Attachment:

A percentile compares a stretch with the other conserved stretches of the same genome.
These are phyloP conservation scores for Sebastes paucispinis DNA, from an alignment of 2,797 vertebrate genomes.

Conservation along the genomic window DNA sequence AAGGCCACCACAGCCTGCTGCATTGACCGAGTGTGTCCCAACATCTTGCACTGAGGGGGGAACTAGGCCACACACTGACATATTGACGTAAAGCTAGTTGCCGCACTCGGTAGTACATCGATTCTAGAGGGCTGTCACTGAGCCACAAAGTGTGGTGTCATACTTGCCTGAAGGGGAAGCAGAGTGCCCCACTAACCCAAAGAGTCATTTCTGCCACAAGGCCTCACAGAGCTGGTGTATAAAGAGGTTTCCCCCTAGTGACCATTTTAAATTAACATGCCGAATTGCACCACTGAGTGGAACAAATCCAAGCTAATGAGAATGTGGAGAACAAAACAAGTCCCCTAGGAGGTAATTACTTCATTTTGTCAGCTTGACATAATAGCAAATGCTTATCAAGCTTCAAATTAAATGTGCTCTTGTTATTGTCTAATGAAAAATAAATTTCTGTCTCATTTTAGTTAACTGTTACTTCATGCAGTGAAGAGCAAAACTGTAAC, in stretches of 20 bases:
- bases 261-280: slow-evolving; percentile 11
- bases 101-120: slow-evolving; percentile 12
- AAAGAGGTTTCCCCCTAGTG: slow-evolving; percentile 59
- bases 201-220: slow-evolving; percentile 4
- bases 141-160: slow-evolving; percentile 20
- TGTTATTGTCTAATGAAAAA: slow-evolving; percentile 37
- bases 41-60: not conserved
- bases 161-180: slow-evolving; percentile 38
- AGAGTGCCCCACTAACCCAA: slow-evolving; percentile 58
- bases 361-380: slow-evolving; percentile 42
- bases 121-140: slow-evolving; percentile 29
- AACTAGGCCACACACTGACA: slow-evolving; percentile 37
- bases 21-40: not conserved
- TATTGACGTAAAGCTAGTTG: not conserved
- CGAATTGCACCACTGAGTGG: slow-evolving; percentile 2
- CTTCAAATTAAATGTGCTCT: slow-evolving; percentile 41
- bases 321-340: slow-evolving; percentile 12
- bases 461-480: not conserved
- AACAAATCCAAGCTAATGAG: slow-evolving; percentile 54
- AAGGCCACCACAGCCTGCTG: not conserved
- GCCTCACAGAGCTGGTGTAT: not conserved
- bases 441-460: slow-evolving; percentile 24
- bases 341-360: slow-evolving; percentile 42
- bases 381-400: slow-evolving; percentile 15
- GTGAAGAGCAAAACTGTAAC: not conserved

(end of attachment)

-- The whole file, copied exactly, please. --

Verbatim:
A percentile compares a stretch with the other conserved stretches of the same genome.
These are phyloP conservation scores for Sebastes paucispinis DNA, from an alignment of 2,797 vertebrate genomes.

Conservation along the genomic window DNA sequence AAGGCCACCACAGCCTGCTGCATTGACCGAGTGTGTCCCAACATCTTGCACTGAGGGGGGAACTAGGCCACACACTGACATATTGACGTAAAGCTAGTTGCCGCACTCGGTAGTACATCGATTCTAGAGGGCTGTCACTGAGCCACAAAGTGTGGTGTCATACTTGCCTGAAGGGGAAGCAGAGTGCCCCACTAACCCAAAGAGTCATTTCTGCCACAAGGCCTCACAGAGCTGGTGTATAAAGAGGTTTCCCCCTAGTGACCATTTTAAATTAACATGCCGAATTGCACCACTGAGTGGAACAAATCCAAGCTAATGAGAATGTGGAGAACAAAACAAGTCCCCTAGGAGGTAATTACTTCATTTTGTCAGCTTGACATAATAGCAAATGCTTATCAAGCTTCAAATTAAATGTGCTCTTGTTATTGTCTAATGAAAAATAAATTTCTGTCTCATTTTAGTTAACTGTTACTTCATGCAGTGAAGAGCAAAACTGTAAC, in stretches of 20 bases:
- bases 261-280: slow-evolving; percentile 11
- bases 101-120: slow-evolving; percentile 12
- AAAGAGGTTTCCCCCTAGTG: slow-evolving; percentile 59
- bases 201-220: slow-evolving; percentile 4
- bases 141-160: slow-evolving; percentile 20
- TGTTATTGTCTAATGAAAAA: slow-evolving; percentile 37
- bases 41-60: not conserved
- bases 161-180: slow-evolving; percentile 38
- AGAGTGCCCCACTAACCCAA: slow-evolving; percentile 58
- bases 361-380: slow-evolving; percentile 42
- bases 121-140: slow-evolving; percentile 29
- AACTAGGCCACACACTGACA: slow-evolving; percentile 37
- bases 21-40: not conserved
- TATTGACGTAAAGCTAGTTG: not conserved
- CGAATTGCACCACTGAGTGG: slow-evolving; percentile 2
- CTTCAAATTAAATGTGCTCT: slow-evolving; percentile 41
- bases 321-340: slow-evolving; percentile 12
- bases 461-480: not conserved
- AACAAATCCAAGCTAATGAG: slow-evolving; percentile 54
- AAGGCCACCACAGCCTGCTG: not conserved
- GCCTCACAGAGCTGGTGTAT: not conserved
- bases 441-460: slow-evolving; percentile 24
- bases 341-360: slow-evolving; percentile 42
- bases 381-400: slow-evolving; percentile 15
- GTGAAGAGCAAAACTGTAAC: not conserved